The title of the latest album (out March 16) from Grant-Lee Phillips comes from the lyrics of “Moccasin Creek,” one of the evocatively detailed songs that shows his music benefitting from such a tight focus. Phillips’ previous work has often had a broader scope, but when he deals in widescreen epics and self-important anthems, his breathy voice can have a ponderous, weight-of-the-world feeling to it. Here, that voice is as warmly disarming as his melodies, and his vision is crystal clear.
His relocation from Los Angeles to Nashville seems to have renewed and relaxed him, as this stripped-down, self-produced album benefits from a strong sense of time and place, a South that exists in memory. And perhaps in the best of The Band, whom this album’s “Holy Irons” and “Yellow Weeds” strongly recall.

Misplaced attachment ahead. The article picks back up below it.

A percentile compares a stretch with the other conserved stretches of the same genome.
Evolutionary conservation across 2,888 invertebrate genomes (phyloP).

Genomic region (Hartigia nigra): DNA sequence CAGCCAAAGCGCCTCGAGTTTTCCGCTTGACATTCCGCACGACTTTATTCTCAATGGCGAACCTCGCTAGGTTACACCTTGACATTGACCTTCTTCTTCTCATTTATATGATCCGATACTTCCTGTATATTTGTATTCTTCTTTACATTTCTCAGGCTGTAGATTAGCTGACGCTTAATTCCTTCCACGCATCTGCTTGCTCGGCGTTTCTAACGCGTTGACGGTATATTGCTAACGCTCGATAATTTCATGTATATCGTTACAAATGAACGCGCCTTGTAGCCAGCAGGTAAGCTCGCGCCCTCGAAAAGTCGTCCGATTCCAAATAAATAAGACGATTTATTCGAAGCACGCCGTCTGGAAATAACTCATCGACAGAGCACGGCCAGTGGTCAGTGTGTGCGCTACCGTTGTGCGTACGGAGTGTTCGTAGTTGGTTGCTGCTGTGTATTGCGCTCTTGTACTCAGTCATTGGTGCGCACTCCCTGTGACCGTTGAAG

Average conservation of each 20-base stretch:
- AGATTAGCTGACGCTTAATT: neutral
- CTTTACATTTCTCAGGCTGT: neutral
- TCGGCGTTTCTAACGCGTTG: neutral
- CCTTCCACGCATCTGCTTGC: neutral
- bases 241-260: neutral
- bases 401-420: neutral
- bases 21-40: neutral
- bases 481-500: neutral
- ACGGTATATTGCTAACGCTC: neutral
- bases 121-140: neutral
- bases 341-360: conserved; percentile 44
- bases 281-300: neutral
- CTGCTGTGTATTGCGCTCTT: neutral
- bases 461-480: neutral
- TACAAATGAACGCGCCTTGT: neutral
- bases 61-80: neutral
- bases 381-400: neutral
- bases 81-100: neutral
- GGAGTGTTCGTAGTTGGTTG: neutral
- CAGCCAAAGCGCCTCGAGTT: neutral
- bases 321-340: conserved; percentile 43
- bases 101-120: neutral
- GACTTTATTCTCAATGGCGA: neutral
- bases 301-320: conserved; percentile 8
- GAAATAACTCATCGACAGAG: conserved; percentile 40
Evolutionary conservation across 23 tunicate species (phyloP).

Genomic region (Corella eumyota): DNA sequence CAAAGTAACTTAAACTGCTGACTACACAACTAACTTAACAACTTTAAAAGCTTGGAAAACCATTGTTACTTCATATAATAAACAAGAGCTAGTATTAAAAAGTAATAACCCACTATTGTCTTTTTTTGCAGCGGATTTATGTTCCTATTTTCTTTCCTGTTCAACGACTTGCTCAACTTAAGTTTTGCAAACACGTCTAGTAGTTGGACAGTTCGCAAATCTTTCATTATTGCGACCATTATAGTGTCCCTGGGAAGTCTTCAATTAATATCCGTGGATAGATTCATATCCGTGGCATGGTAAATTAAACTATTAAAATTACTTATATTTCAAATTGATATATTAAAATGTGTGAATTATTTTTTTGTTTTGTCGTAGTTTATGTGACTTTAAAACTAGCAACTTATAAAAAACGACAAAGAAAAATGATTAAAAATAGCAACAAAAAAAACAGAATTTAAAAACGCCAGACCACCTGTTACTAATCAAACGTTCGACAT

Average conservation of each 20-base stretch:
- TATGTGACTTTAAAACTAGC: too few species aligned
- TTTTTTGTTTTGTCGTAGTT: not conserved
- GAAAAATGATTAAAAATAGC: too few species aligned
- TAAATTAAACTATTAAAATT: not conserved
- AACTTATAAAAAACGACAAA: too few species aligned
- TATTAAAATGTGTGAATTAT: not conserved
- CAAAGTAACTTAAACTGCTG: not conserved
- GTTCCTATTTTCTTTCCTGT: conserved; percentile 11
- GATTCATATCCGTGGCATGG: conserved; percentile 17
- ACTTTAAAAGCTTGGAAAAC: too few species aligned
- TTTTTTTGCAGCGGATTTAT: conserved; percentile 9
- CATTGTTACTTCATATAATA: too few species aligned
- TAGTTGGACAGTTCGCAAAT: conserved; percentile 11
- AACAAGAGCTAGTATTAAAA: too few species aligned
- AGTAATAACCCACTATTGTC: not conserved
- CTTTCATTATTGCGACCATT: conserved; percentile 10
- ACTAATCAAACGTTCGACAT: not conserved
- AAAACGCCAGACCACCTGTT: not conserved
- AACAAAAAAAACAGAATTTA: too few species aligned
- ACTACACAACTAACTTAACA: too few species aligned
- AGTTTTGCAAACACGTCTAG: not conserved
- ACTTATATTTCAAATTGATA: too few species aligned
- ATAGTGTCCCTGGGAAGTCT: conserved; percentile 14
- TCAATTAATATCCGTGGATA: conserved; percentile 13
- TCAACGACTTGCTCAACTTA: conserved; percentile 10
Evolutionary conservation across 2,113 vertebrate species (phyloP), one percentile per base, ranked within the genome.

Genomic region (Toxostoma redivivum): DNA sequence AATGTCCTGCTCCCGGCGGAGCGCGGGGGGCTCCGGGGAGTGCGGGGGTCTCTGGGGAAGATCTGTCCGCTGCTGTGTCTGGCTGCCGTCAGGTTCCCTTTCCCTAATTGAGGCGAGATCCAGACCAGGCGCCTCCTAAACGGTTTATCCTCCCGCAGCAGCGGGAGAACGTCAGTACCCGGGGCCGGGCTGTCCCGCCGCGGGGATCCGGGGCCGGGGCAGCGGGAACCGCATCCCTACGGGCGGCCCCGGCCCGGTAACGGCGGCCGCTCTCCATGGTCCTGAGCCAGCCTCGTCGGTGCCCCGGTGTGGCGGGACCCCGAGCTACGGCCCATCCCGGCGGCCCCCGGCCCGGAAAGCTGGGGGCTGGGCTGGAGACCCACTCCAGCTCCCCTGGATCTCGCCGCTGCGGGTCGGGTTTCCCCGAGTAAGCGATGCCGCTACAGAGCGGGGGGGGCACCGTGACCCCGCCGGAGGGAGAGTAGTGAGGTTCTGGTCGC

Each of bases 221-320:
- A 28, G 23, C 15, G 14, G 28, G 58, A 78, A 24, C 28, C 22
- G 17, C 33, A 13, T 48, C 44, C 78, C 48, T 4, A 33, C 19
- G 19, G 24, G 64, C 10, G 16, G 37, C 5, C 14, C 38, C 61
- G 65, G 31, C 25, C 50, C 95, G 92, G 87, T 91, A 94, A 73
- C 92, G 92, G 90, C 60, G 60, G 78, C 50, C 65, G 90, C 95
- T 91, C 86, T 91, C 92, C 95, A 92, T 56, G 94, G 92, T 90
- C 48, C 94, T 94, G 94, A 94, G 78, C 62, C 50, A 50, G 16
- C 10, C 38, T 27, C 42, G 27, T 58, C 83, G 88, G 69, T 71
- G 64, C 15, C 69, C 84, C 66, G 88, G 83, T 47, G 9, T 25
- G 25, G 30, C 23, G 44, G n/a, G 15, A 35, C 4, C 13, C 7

The arrangements have an organic feel to them as well, punctuated by fiddle, steel, banjo, whatever enhances the song. The album works as an album, tracing a pilgrimage and a homecoming, with the opening “Tennessee Rain” providing absolution and the closing “Find My Way” bringing the themes full circle. The results are as richly satisfying and easy to digest as comfort food, and they wear as easily as your favorite flannel shirt.
Though this is Phillips’ eighth solo album, following his formative years fronting Grant Lee Buffalo, it sounds like a fresh start.